Invertebrates are animals without a backbone. Hundreds of species of invertebrates live in the Chesapeake Bay.
Some invertebrates, like oysters and blue crabs, are well-known and easy to recognize. Others, like worms and copepods, are some of the most abundant animals in the Bay, but humans rarely see them. These small invertebrates are an important food source for larger fish and shellfish.
Insects are also invertebrates. Thousands of species of insects live in the Chesapeake Bay region in nearly every habitat, from deep woods to sandy beaches to our own backyards. Insects are a major food source for larger animals, including fish, birds, mammals and reptiles.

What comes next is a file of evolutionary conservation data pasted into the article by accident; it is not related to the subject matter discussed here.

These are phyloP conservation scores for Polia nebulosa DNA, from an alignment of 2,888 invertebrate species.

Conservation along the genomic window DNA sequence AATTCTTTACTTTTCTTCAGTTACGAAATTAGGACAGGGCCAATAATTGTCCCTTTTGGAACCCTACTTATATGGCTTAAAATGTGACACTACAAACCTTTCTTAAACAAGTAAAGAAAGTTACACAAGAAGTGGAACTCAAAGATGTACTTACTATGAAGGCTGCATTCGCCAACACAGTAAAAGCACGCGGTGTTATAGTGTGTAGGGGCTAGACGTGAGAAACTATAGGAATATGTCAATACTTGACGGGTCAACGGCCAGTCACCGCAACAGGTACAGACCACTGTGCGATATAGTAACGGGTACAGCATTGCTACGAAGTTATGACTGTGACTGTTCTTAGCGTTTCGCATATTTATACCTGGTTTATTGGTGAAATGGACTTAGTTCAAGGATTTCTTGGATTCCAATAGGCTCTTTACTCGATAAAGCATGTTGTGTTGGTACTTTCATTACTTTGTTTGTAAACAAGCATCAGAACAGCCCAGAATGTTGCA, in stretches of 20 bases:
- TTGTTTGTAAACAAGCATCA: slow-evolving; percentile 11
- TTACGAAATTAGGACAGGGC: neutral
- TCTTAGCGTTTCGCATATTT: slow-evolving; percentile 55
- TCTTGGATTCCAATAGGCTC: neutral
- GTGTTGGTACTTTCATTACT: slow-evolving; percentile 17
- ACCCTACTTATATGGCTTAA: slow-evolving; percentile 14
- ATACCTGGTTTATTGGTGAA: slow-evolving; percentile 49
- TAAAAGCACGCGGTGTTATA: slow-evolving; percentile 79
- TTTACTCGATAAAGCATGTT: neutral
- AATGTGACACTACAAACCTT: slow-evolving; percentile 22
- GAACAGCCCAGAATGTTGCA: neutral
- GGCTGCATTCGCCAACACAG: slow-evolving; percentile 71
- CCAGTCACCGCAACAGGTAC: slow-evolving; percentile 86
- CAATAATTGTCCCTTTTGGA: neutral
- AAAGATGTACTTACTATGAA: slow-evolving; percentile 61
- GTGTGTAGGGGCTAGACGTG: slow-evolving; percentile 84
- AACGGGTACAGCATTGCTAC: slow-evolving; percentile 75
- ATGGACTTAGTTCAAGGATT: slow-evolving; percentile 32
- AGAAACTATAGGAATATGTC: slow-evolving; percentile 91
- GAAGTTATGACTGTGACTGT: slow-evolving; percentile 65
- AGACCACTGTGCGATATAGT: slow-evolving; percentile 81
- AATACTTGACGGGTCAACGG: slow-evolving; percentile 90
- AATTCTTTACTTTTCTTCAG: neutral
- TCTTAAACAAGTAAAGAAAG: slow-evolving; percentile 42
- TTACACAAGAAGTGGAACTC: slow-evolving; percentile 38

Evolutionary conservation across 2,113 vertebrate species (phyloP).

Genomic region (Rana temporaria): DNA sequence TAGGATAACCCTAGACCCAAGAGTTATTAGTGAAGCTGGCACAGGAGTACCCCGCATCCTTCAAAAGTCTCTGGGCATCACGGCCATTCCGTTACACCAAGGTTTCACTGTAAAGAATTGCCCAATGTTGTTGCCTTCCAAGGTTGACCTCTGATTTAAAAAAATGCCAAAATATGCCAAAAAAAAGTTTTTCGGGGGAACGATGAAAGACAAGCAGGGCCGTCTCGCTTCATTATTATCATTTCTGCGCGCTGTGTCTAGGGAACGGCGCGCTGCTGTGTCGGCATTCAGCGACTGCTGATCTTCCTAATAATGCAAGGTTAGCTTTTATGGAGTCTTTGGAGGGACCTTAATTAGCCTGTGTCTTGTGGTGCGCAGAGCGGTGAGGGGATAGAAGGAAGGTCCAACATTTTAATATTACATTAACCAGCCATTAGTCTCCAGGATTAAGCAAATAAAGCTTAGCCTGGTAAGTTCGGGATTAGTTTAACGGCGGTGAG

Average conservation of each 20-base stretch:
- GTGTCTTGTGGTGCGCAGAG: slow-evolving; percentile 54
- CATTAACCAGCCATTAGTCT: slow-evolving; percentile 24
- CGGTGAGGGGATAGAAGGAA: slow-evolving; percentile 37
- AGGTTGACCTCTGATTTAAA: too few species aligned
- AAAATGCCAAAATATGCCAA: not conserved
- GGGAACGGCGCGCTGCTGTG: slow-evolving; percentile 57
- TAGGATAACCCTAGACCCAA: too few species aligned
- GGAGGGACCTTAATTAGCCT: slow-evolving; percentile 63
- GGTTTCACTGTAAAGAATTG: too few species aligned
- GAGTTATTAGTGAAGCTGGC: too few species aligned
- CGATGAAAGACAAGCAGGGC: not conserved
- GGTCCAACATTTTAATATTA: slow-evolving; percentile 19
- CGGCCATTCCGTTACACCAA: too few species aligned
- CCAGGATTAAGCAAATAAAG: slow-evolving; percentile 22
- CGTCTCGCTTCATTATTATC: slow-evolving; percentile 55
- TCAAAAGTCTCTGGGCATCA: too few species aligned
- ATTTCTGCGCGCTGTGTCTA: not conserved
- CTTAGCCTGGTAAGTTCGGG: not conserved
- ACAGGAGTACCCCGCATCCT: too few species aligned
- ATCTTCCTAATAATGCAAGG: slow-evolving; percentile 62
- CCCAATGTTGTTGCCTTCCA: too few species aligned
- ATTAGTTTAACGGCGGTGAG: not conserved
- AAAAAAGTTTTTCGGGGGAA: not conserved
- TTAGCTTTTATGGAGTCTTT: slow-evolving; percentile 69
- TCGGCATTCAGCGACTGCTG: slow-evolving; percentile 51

Click on the images below to learn about some of the insects and invertebrates that live in the Chesapeake Bay.
Insects are found in nearly every habitat across the watershed, both on land and in the water. Some people may think insects are gross or scary, but they are an important part of the food web for fish, birds, mammals and reptiles.
Arthropods have an external skeleton—or exoskeleton—that they molt to grow. Crustaceans like crabs, shrimp and barnacles are the Bay's most common arthropods. Horseshoe crabs are arthropods, but not crustaceans: they are more closely related to spiders and scorpions.
Mollusks include bivalves, gastropods (snails) and cephalopods (squid). Most mollusks have at least one shell that protects and supports the animal’s soft body. They also have a foot, which allows them to move.
Invertebrates make up the most diverse and abundant species on Earth. Worms, sponges, corals, tunicates and echinoderms are just a few of the many other types of invertebrates that live in the Bay.